The Michigan Daily - Wednesday, February 9, 2005 - 5
" No survivors found in
last week's plane crash
U.S. experts will
investigate to determine
the cause of the crash
that killed all 104
people on Afghan plane
KABUL, Afghanistan (AP) - All
104 people aboard an Afghan air-
liner that hit a snow-covered moun-
tain last week are dead, authorities
NATO and Afghan soldiers man-
aged to inspect the crash site, 20
miles east of the capital, on Mon-
day, finding human remains among
the scattered wreckage and deep
snow, but no signs of life.
"The troops found that no one
was left alive from the crash," said
a statement from an Afghan gov-
ernment commission investigating
the disaster, offering condolences
to the victims' families. "Now the
search and rescue operation is com-
plete, the recovery operation has
First new fatigues in
20 years will help troops
blend in to a variety of
environments - forest,
desert and city
FORT STEWART, Ga. (AP) -
Army soldiers are being issued new
fatigues with easy-to-use Velcro open-
ings and a redesigned camouflage pat-
tern that can help conceal them as they
move rapidly from desert to forest to
city in places like Baghdad.
"It might give you the extra second
you need, save your life maybe," Sgt.
Marcio Soares said yesterday after try-
ing on the new all-in-one camouflage
uniform that is the first major redesign
in Army fatigues since 1983.
Soares's unit, the Georgia National
Guard's 48th Infantry Brigade, is the
first to be issued the new fatigues
as part of a $3.4 billion Army-wide
makeover being phased in over the
next three years.
The uniform will replace the
standard forest camouflage and the
desert camouflage now used by U.S.
troops in Iraq.
Twenty-two changes were made to
the uniforms, most notably the new
Instead of bold jigsaw swatches of
colors, the new camouflage pattern
uses muted shades of desert brown,
urban gray and foliage green broken
into one-centimeter segments. Black
was eliminated completely because it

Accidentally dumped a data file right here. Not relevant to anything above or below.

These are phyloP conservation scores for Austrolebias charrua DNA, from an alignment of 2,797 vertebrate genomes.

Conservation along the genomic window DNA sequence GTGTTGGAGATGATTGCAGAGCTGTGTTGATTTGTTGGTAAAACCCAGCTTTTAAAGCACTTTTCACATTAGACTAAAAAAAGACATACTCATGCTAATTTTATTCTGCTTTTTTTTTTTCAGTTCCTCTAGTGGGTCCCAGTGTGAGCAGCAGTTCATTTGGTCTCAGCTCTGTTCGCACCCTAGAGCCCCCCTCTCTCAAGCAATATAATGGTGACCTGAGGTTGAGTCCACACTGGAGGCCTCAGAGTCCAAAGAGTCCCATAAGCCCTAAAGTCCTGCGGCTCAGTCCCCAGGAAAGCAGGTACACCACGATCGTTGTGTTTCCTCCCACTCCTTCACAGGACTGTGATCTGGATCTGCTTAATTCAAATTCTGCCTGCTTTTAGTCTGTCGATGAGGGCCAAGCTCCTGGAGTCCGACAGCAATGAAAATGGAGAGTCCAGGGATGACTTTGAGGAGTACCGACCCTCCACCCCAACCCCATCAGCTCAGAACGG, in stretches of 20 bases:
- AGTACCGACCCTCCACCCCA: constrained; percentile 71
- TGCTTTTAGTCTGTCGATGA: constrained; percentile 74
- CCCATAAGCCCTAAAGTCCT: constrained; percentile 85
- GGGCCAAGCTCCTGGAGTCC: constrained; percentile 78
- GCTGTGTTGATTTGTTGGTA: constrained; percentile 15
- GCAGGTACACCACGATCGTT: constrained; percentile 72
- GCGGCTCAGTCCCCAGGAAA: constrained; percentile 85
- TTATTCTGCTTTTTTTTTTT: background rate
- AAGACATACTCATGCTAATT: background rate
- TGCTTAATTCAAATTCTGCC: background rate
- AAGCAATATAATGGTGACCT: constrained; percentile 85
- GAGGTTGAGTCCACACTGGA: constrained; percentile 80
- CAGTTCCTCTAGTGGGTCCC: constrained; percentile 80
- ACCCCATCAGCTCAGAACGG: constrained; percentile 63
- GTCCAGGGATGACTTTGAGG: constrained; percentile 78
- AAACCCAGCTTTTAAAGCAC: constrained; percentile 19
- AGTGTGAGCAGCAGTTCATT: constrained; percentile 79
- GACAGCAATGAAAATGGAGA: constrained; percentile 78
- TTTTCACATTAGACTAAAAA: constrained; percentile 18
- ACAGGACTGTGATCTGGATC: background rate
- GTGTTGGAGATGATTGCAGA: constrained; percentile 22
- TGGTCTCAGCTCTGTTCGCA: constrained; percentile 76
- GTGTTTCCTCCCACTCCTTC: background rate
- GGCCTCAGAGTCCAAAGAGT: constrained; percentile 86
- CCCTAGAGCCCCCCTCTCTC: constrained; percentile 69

catches the eye too easily.
The resulting camouflage conceals
soldiers in forest, desert or urban
battlegrounds, said Sgt. 1st Class Jeff
Myhre, the uniform's lead designer.
"In Baghdad, you can go from the
desert to vegetation to the city in 10
minutes," Myhre said. "What we real-
ized very quickly is there's no camou-
flage that's the 100 percent solution for
Other changes were prompted by
complaints from soldiers in the field.
Jacket and pocket buttons, which can
snag on nets and other gear, have been
replaced with zippers and Velcro.
Pockets at the jacket's waistline
were moved to the shoulders, where
soldiers can reach them while wearing
body armor. And the uniforms have a
looser fit, with more room to wear lay-
Rank, unit and name patches attach
with Velcro rather than being sewn
on. Infrared-reflecting squares on
the shoulders make friendly troops
easier to identify while using night-
"The only problem I have with the
uniform is, once the soldiers put it
on, they don't want to take it off,"
said Brig. Gen. Stewart Rodeheav-
er, commander of the 48th Infantry
Brigade, which has 4,000 reservists
training at Fort Stewart to go off to
Iraq in May.
The Army started developing the
uniform two years ago and field-tested
prototypes in Iraq. The final version
started to investigate the cause of
The Boeing 737 operated by
Kam Air, Afghanistan's first post-
Taliban private airline, vanished
from radar screens Thursday after
it approached Kabul airport in a
blizzard from the western city of
Herat. There were 96 passengers
and eight crew on board, most of
them Afghans, but also including
nine Turks, six Americans, four
Russians and three Italians.
Afghan authorities say the cause
of the crash remains a mystery and
they are calling in U.S. experts to
help investigate. The aircraft's flight
recorder has yet to be found.
NATO helicopters spotted part of
the wreckage on Saturday, but freez-
ing fog, low clouds and up to 8 feet
of snow have limited their visits to
the scene to just a few hours so far.
The commission said yester-
day that the plane hit near an old
military lookout dating back to the
Soviet occupation of the 1980s and
that the site was mined.
Relentless snowfall kept gov-
ernment troops from scaling the
11,000-foot Chaperi Mountain anew
yesterday, and it grounded NATO
helicopters poised to ferry medics
and investigators from Kabul air-
Officials say it could take weeks
to collect the bodies, fueling the
frustration of relatives worried
about the fate of the remains.
At a checkpoint about three miles
from the foot of the mountain, about
40 people peered through the gloom
at the invisible mountain, and
harangued the Kabul police chief
to let them go and search for them-
selves. Gen. Baba Jan eventually
allowed two vehicles through, with
an escort of police cars and German
"If they cannot do it, they should
announce it and the people of Kabul
will help us. Thousands of volunteers
will come," said Noora Jan, whose
27-year-old son was on board.
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